If the supply side for oil keeps pressured for a more extended period, we might see a surrounding outperformance in E&P companies against Financials.
Rotate to lending in China
The market is upgrading forecasts for iron ore given supported by restocking ahead of the Chinese New Year, weather supply concerns in Brazil and Australia, and a new stimulus round announced in China.
The image above short that the BBG China Credit Impulse Index (new loans / GDP
Credit) turned positive. Historically, the index has been a lead indication for iron ore prices, meaning that the commodity should build up momentum.
However, I think the supply side should normalize along de 2Q22, meaning that the movement could be tactical.
What am I doing with my $FB position?
It was quite a busy week, especially with $FB earnings. I joined a few calls to hear the bear case and stressed my estimates.
When a stock plunge as $FB did, that doesn’t mean you’re wrong, but you definitely should revisit your estimates, and so did I.
The decreasing DAU/MAU story doesn’t scare me. $FB’s DAU is 1/3 of the world’s population. So it’s impossible to assume the ratio would grow forever.
The second bear argument is that $FB is trading in a “bubble zone.” I heard that a few times. But unfortunately, nobody was able to give me an actual argument about the definition of “bubble zone” and how $FB fits in it.
In my estimates, $FB is trading ~12x cash earnings and the EPS CAGR for the next five years of 15%, considering contraction in its core biz’s margins.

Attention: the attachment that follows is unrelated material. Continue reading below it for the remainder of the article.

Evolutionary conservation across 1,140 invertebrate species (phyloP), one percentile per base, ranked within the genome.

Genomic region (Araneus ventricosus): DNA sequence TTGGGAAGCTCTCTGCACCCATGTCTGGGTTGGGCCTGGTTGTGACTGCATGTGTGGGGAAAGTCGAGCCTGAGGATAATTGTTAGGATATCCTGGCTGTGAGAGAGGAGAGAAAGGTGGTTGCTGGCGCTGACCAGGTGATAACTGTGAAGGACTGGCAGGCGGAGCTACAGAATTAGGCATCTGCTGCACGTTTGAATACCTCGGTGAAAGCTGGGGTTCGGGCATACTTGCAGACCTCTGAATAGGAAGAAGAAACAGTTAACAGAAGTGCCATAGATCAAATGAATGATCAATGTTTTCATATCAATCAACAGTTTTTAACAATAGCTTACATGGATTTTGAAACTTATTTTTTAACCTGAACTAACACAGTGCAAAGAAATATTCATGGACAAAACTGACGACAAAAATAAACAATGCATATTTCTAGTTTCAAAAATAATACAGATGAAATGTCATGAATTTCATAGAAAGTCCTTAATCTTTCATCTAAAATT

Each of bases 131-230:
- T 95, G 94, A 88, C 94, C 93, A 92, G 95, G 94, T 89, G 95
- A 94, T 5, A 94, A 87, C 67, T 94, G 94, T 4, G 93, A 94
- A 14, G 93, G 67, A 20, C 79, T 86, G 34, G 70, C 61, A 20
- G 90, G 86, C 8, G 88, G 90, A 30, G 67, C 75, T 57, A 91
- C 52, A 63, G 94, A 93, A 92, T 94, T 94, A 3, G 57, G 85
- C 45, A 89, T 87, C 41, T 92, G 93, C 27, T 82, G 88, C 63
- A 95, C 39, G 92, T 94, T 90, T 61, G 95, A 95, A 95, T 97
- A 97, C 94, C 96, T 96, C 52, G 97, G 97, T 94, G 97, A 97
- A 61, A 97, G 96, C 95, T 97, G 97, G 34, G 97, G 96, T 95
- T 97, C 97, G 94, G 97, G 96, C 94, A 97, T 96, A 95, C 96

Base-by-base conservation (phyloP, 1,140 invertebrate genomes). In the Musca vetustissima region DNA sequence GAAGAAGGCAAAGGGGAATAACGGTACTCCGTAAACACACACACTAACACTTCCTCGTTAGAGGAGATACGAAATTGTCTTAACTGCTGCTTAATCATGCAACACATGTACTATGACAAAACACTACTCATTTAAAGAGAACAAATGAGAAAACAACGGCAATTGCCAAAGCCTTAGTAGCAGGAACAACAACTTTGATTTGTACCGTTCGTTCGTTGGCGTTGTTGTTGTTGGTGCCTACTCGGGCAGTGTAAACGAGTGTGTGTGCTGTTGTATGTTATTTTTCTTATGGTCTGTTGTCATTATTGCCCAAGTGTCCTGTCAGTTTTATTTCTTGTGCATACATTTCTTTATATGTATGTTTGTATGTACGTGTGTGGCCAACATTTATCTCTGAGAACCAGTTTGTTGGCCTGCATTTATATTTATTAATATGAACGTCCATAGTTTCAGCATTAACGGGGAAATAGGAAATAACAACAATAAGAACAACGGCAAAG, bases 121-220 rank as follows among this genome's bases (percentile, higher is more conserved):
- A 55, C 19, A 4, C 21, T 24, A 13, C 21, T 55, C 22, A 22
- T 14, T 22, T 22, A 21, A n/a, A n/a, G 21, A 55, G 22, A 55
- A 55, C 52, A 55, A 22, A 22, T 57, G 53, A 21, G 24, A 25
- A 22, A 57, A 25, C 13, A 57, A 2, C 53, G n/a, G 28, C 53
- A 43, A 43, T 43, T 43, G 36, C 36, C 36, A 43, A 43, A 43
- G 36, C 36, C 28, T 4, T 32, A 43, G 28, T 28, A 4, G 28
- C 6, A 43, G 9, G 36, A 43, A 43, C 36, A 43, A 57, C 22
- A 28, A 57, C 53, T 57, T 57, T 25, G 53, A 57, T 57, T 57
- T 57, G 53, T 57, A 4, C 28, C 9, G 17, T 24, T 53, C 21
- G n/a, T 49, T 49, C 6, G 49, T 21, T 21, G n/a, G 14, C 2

I added $AMZN, $FB, $MELI, and a few other L/S trades along the week. Also, I closed a few ideas to fund these ideas.
Betting in a turning point for economic growth
As I wrote before, UST10y2y flattening is particularly discomforting for cyclical small-caps, translating into a significant underperformance against $SPY.
Market consensus has put $IWM under a terrible technical condition, as the curve keeps flattening. If, somehow, a steepening in the curve could change in conditions could lead to an aggressive position covering in $IWM.
Clash of titans: $VALE vs. $PBR
An old debate in Brazilian markets is whether you should own $VALE or $PBR. I’d been favoring $PBR for quite a while since Credit Impulse turned negative last year.
However, as the Chinese government opened the tap for credit lenders again, I must say that I’m inclined to favor $VALE again.
This year we have elections in Brazil. Usually, price action becomes uncorrelated with Oil prices when campaign rallies start since $PBR is a state-owned company (SOE).
As I mentioned before, I bought 3R Petroleum (BVMF: RRRP3), but you should do fine with $XLE or $XOP if you don’t want to diversify your commodity thesis.
A bear scenario for Oil has emerged
Yesterday, the US waived new sanctions on Iran’s "civil nuclear program." No political bias, folks.
The sanctions increase the risk of Iran coming onto the market, selling its inventory, and producing more oil.
Iran would have almost 1,3mbd spare capacity to ramp up the next 12-18 months. Also, Iran exports nearly half of its volume in the past, so this number doesn’t look absurd.
I’ll be looking carefully at the week's price action and changing positions as price actions demand.
Disclosure: All posts on Giro’s Newsletter are for informational purposes only. This post is NOT a recommendation to buy or sell securities discussed. So please, do your work before investing/gambling your money.